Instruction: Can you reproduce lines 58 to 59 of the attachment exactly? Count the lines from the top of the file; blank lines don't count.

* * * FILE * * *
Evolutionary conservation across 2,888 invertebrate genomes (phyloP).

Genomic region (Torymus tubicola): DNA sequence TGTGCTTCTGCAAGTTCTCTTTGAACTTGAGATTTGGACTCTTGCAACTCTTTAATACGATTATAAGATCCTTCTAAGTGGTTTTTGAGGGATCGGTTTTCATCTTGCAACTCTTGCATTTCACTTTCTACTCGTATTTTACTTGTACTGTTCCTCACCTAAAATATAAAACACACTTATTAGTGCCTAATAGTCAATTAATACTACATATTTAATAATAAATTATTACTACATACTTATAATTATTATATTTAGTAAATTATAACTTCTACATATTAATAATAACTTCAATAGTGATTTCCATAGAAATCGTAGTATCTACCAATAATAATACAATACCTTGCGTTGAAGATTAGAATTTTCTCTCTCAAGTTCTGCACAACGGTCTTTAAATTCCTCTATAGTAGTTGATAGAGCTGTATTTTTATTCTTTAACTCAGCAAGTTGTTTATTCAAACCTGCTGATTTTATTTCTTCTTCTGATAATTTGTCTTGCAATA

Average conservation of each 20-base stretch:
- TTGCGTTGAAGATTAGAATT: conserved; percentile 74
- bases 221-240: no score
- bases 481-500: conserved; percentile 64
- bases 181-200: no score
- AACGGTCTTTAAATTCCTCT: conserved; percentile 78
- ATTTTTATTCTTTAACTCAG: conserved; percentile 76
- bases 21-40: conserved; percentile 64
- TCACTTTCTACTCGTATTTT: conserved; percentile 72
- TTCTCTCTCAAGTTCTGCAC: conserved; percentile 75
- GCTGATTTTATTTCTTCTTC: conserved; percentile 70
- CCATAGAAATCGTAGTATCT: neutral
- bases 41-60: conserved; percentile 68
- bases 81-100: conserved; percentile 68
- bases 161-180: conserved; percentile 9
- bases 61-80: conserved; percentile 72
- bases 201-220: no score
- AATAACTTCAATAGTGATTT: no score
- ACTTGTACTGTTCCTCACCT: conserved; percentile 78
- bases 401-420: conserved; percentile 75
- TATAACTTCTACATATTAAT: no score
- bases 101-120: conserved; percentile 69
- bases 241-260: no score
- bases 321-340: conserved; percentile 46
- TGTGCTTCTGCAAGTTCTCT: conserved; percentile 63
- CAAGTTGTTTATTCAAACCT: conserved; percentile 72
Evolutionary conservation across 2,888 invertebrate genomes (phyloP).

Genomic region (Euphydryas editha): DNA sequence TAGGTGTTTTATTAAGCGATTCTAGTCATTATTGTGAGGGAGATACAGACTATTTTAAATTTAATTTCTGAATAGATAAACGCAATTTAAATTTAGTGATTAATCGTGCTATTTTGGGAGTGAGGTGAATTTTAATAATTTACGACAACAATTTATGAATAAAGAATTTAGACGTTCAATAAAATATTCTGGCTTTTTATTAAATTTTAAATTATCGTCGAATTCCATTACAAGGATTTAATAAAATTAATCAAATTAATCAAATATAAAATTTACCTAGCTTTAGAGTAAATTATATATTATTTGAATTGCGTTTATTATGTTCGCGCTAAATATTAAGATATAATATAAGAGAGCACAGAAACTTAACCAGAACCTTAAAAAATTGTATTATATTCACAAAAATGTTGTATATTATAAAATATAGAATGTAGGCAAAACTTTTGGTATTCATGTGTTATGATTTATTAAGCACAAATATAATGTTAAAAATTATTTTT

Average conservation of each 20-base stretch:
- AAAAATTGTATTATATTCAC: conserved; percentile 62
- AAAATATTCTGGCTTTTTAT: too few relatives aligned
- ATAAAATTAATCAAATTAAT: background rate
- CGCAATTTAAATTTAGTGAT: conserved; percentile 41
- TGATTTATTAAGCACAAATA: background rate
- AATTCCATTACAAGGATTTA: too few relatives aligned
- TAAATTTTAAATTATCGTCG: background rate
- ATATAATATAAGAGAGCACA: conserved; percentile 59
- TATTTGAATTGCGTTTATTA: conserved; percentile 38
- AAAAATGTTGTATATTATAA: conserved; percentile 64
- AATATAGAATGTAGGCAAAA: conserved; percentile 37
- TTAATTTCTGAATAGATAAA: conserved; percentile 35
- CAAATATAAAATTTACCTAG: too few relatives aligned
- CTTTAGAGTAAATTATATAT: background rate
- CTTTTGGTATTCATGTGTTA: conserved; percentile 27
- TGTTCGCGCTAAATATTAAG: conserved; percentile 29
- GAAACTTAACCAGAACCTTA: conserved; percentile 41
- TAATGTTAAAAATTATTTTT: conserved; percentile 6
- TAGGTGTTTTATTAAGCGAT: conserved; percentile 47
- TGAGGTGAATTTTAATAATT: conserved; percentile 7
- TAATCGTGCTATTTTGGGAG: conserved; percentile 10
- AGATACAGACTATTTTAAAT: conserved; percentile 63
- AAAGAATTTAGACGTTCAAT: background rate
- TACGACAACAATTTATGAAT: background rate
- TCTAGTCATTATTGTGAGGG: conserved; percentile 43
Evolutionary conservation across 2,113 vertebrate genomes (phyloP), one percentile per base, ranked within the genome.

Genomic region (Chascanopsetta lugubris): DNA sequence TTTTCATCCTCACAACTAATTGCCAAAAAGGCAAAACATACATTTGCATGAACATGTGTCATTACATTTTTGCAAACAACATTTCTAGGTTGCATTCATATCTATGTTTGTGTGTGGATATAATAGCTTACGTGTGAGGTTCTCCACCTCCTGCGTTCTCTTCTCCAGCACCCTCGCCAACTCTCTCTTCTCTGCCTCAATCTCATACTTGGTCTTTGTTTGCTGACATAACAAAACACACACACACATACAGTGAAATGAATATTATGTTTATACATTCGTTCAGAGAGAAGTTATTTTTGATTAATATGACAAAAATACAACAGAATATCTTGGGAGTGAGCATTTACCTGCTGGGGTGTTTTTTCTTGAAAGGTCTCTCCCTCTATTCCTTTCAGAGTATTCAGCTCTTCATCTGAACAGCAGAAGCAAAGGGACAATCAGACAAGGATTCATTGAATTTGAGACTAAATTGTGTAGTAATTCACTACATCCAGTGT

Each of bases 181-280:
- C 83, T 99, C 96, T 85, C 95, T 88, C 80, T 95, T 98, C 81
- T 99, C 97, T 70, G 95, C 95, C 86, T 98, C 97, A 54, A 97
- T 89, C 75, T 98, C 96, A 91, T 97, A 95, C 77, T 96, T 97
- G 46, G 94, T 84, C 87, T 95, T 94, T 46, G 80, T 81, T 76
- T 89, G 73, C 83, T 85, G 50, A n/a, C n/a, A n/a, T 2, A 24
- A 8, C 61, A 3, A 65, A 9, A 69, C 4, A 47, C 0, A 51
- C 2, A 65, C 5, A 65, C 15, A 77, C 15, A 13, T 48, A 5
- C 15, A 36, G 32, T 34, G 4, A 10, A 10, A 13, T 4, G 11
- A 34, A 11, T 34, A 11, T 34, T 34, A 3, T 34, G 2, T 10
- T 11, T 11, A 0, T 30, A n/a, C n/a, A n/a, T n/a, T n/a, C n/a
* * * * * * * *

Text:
Genomic region (Chascanopsetta lugubris): DNA sequence TTTTCATCCTCACAACTAATTGCCAAAAAGGCAAAACATACATTTGCATGAACATGTGTCATTACATTTTTGCAAACAACATTTCTAGGTTGCATTCATATCTATGTTTGTGTGTGGATATAATAGCTTACGTGTGAGGTTCTCCACCTCCTGCGTTCTCTTCTCCAGCACCCTCGCCAACTCTCTCTTCTCTGCCTCAATCTCATACTTGGTCTTTGTTTGCTGACATAACAAAACACACACACACATACAGTGAAATGAATATTATGTTTATACATTCGTTCAGAGAGAAGTTATTTTTGATTAATATGACAAAAATACAACAGAATATCTTGGGAGTGAGCATTTACCTGCTGGGGTGTTTTTTCTTGAAAGGTCTCTCCCTCTATTCCTTTCAGAGTATTCAGCTCTTCATCTGAACAGCAGAAGCAAAGGGACAATCAGACAAGGATTCATTGAATTTGAGACTAAATTGTGTAGTAATTCACTACATCCAGTGT

Each of bases 181-280: